CAIRO: Around 850 workers from the Tanta Flax and Oil Company went on hunger strike Tuesday, in an escalation to their three-month protest against the factory’s administration, while 350 protested infornt of the prime minister’s office in downtown Cairo.
A large number of anti-riot police trucks and high-ranking state security officers were present around the Cairo protest. The workers reported clashes between them and security officials in Cairo.
The workers said that Hussein Megawer, president of the Egyptian Trade Union, paid them a visit to negotiate their demands. They were also told that Prime Minister Ahmed Nazif offered to pay them a month’s salary if they ended the strike. However, the workers rejected the offer and insist that their demands be met.
The protestors are demanding that the company be reverted back to the public sector, a worker told Daily News Egypt.
“While our colleagues are on a hunger strike now, we are trying to do our part here. We want to see results, Safwat Michel, one of the workers’ leaders, told Daily News Egypt.
As workers’ frustration mounts, protests escalate. Earlier this month, the factory workers blocked the Tanta-Zefta highway in the Nile Delta. They also protested in front of the Saudi Arabian embassy in Giza.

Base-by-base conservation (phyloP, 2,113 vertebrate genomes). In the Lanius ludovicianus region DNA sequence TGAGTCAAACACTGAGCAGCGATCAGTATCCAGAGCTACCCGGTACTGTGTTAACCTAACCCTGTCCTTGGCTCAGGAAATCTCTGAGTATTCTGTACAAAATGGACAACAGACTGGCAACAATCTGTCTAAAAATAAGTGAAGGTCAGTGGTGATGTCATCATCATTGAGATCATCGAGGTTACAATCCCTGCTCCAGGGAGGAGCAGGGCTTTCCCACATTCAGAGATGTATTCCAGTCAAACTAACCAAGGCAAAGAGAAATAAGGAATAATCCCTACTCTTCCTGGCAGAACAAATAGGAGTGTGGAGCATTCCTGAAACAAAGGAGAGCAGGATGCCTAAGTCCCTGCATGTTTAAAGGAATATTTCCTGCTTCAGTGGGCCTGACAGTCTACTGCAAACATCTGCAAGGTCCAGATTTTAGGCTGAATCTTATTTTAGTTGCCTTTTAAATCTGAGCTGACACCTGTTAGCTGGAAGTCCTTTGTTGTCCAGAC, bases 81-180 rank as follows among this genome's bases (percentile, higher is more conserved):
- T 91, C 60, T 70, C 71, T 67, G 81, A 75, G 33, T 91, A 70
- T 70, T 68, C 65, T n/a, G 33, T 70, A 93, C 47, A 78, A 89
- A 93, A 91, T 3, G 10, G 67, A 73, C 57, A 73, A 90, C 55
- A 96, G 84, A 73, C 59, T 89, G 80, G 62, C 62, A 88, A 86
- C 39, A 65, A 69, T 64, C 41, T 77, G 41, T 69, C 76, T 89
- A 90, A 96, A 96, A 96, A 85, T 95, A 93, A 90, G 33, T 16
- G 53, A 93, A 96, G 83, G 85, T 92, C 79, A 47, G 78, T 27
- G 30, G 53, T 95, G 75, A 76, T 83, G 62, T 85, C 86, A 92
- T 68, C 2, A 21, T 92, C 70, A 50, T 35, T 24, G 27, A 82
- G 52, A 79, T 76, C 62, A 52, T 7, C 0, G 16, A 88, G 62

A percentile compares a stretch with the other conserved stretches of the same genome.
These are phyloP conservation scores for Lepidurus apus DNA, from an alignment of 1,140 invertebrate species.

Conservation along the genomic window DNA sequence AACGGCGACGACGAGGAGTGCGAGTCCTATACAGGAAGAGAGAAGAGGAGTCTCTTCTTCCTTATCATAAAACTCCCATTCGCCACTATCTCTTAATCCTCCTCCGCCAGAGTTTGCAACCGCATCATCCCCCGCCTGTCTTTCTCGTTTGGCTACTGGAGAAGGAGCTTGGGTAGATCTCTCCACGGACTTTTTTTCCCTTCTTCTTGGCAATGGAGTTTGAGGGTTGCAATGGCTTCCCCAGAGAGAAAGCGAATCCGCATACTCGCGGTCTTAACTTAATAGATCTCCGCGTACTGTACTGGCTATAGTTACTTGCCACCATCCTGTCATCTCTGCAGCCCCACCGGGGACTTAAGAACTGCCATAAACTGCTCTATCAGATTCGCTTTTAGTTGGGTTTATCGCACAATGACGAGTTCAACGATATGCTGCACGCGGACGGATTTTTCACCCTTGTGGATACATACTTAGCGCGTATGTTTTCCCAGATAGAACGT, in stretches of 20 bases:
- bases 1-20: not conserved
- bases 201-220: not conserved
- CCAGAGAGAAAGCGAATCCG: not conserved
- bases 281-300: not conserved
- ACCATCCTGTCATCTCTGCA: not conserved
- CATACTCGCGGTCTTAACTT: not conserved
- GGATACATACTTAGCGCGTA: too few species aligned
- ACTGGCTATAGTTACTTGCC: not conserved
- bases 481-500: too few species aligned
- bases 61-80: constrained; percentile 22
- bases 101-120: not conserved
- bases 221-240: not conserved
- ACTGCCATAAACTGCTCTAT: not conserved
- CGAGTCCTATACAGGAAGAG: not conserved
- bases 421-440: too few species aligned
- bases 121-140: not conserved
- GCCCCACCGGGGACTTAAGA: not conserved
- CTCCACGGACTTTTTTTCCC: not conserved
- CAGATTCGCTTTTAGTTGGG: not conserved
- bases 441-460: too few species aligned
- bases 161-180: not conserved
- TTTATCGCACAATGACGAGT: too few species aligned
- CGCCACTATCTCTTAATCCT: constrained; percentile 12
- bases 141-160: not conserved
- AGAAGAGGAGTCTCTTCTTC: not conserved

The workers are demanding the return of union workers fired by the company, and an increase in meal allowances from LE 31 to LE 90.
They also claim they did not receive a promised raise – as per their contract – after Saudi investor Abdullah Al-Kaeky took over the company in July 2008.
The factory’s administration and the Saudi investor continue to ignore the workers’ demands, refusing negotiations.
Workers claim that the company was sold in 2005 to Al-Kaeky for much less than its market value. He bought the company, which included 10 other factories, four flats, a number of cars and vehicles for LE 83 million.
“One of the recently built factories is worth LE 60 million alone, Michel told Daily News Egypt in a previous interview.
“We have pleaded with officials left and right, but in vain, Hisham Al-Okal, one of the fired workers and a strike organizer, told Daily News Egypt.
“We will not stop until officials hear us and meet our demands, he added.
Workers argue that the owners do not have the factory’s best interest at heart.
“We see it happen in many factories around Egypt. They come and buy the land at cheap prices, try to sabotage the factory in order to sell it for huge profit and in the process, both the country and the workers lose, Al-Okal added.